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Sketchnote Lessons: Drawing Emotions

This entry is part 8 of 11 in the series Sketchnote Lessons

Want to make your drawings more interesting? Add emotions! Drawings of emotions can communicate so much more than words describing emotions, and they do so in an immediate, visceral way. For example, consider the list of words below, and the faces beneath them.

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Even if you don’t think you’re an artist, you can draw basic emotions easily. Simple combinations of eyebrows and mouths say a lot. You can show different degrees of emotions by emphasizing parts.

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You can combine emotions, too. For example, angry eyebrows + happy smile = evil overlord plotting to conquer the world. >=)

Play around, and you’ll find even more emotions that you can express with small changes to the face. For inspiration, you can look at smileys and emoticons.

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Icons and symbols let you be even more expressive. You can pick these up from comics and smileys.

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Emotions aren’t just expressed with the face. Posture can communicate emotions powerfully too. Explore the physicality of emotions by looking at how actors show feelings, or by imagining yourself feeling those emotions.

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You can also show emotions in how people relate to each other.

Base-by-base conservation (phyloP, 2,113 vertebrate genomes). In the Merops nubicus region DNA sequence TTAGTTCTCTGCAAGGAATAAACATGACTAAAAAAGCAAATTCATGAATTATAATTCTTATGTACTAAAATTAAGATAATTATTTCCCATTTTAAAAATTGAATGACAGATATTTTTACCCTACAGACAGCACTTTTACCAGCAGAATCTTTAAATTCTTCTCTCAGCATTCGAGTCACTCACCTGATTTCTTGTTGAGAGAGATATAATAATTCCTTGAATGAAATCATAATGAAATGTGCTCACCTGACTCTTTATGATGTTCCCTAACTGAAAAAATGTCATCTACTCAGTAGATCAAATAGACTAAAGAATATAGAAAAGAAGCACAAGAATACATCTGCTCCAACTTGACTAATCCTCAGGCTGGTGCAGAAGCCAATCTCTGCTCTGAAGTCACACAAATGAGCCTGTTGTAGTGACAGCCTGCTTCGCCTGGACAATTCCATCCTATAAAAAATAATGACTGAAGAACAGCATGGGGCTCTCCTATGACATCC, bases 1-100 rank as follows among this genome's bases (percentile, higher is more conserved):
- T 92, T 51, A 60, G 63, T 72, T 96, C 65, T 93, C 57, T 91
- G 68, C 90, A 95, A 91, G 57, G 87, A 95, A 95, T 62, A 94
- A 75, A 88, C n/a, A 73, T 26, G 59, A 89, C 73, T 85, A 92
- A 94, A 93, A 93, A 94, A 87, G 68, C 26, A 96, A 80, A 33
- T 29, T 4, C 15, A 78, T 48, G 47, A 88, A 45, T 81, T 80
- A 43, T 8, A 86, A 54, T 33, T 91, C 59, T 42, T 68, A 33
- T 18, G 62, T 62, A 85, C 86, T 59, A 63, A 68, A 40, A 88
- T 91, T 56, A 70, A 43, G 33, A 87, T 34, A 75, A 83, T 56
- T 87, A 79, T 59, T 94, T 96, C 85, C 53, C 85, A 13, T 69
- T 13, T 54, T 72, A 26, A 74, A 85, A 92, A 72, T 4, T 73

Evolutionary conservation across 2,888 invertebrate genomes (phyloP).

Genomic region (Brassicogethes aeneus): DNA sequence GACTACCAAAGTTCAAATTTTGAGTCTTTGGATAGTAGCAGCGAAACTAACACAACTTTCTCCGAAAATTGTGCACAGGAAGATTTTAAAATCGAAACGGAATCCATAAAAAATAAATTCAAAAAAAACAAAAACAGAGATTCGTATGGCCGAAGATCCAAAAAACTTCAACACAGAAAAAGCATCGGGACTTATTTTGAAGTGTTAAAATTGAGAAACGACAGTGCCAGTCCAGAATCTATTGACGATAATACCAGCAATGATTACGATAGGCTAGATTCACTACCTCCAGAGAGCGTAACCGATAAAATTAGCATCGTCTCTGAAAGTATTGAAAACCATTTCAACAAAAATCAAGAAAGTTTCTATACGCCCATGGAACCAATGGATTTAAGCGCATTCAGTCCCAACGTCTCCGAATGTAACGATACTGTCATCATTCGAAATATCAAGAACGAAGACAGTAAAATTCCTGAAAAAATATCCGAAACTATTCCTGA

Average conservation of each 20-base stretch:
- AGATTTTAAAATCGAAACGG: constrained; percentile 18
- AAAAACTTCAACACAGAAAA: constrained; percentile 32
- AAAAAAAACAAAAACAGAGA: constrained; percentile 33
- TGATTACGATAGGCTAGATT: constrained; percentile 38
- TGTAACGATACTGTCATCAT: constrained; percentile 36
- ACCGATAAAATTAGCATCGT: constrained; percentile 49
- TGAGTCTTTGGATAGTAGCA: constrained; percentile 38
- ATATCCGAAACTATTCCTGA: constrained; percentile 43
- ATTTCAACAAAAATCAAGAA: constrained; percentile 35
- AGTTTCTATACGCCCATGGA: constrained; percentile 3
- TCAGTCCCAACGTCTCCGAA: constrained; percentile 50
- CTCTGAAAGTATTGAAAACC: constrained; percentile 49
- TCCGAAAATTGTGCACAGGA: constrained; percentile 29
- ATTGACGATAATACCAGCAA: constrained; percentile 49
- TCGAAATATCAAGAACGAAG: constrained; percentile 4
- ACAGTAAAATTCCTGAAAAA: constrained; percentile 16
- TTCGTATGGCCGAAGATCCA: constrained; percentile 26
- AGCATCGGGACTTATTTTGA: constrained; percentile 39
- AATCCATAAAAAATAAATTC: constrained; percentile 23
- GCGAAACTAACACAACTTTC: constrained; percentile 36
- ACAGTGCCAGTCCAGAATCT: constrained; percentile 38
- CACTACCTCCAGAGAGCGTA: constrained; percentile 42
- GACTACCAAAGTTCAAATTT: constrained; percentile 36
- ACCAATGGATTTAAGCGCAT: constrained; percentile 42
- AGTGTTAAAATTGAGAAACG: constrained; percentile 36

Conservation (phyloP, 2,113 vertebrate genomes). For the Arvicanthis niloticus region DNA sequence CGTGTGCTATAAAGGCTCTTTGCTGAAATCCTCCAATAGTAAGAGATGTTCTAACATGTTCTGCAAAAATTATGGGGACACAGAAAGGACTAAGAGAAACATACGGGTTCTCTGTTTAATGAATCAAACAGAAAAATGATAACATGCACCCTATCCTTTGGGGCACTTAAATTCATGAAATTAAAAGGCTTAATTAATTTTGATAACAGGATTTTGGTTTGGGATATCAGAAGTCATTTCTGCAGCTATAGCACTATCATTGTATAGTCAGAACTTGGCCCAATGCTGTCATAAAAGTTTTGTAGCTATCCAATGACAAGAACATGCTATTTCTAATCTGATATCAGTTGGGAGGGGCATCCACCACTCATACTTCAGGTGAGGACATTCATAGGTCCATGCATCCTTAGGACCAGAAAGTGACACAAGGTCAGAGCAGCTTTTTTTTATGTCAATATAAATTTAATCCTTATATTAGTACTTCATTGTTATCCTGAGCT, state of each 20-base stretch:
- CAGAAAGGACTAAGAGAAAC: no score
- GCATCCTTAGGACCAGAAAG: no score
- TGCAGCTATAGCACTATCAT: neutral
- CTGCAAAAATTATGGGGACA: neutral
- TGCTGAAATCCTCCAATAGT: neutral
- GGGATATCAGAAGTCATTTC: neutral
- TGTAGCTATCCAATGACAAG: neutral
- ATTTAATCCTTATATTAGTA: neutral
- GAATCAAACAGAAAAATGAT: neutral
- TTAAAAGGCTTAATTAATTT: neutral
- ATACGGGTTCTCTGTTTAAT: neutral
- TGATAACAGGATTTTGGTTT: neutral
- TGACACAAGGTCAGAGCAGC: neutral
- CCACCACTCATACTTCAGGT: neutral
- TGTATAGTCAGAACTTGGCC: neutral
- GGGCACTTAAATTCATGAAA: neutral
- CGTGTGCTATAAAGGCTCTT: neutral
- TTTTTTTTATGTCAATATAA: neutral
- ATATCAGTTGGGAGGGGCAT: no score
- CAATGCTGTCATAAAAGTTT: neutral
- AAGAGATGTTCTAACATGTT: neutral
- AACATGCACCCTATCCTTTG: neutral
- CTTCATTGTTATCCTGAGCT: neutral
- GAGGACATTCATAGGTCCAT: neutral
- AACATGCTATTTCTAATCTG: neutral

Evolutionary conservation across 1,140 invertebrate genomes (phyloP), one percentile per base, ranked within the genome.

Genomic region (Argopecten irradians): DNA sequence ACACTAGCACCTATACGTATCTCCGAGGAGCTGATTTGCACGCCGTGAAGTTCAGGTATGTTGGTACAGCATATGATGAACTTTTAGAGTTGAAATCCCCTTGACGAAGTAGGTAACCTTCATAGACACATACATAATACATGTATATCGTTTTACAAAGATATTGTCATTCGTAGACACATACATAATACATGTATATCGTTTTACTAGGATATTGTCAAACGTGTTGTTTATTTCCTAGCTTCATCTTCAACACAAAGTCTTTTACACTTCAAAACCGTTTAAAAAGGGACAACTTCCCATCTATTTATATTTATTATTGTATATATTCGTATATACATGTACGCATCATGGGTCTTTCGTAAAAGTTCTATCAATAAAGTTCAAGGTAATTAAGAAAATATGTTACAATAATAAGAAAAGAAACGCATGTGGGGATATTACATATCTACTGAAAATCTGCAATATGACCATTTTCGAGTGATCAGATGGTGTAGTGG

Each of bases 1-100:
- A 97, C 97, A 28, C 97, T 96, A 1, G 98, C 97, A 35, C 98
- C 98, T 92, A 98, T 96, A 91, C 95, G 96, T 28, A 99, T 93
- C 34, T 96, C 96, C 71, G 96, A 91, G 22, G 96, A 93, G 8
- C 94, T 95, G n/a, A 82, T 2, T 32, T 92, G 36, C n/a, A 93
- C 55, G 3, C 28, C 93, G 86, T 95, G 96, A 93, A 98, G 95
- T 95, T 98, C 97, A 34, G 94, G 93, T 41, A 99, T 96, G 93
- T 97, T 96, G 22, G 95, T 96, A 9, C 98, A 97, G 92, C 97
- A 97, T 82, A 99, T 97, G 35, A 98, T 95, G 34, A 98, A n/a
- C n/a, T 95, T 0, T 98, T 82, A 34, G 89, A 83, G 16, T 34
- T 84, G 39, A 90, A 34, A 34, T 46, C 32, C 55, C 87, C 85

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Metaphors are fun to play with, too.

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Learning how to draw emotions isn’t just useful for sketchnoting. You can draw emotions in order to understand other people better. Mindmaps or empathy maps can help. You can draw your own emotions, too. When I’m faced with a difficult situation or a confusing tangle of emotions, I try to break down the different emotions I feel and the reasons why I feel that way. When you understand why you’re happy and sad and worried and excited all at the same time, it’s easier to move forward.

Want to learn more about drawing emotions? The best resource I’ve found so far is the Bikablo Emotions book, which has a lot of full-body emotions. Here’s a sample of the drawings I made based on part of the Bikablo Emotions book. (There are even more emotions in the book – check it out!)

emotions

Children’s books are a good source of emotions. I remember loving the Mr. Men and Little Miss series when I was growing up, and I look forward to discovering other wonderful illustrations as I go through the library’s collections. =)

Comics are another great way to learn more about expressing emotions, from the concise forms of newspaper strips to more elaborate drawings in comic books.

And then there’s learning about all these emotions in the first place, because it helps to be able to recognize the emotion and give it a name. Wikipedia has a few good pages: Contrasting and categorization of emotions, Emotion classification. HUMAINE proposes a classification of 48 emotions (see Wikipedia for an easier-to-read list) The Center for Nonviolent Communication lists 259 emotions in their feelings inventory.

I’m thinking of going through those lists and practising drawing all these different emotions. Want to join me? I’ll post stuff here once in a while, and I’d love it if you sent me links to your drawings!

Series Navigation« Sketchnote Lessons: Speech bubbles and thought cloudsSketchnote lessons: Stick figures »

Slice of life: Meowrnings

Almost every morning, we can count on being meowed awake by our cats. They seem to do this in shifts so that only one cat is meowing at a time. They don’t really have a snooze button or a time sitting, but they seem to pause for a little bit if you meow back or fully close the door.

imageThis is one of our cats, Neko. (Yes, I have a cat named “cat” in Japanese.) She’s usually the early morning meower. We’ve been trying to figure out why she meows. So far, we’ve determined that:

  • it’s not about breakfast, since there’s plenty of food,
  • it’s not about water, since she has that too,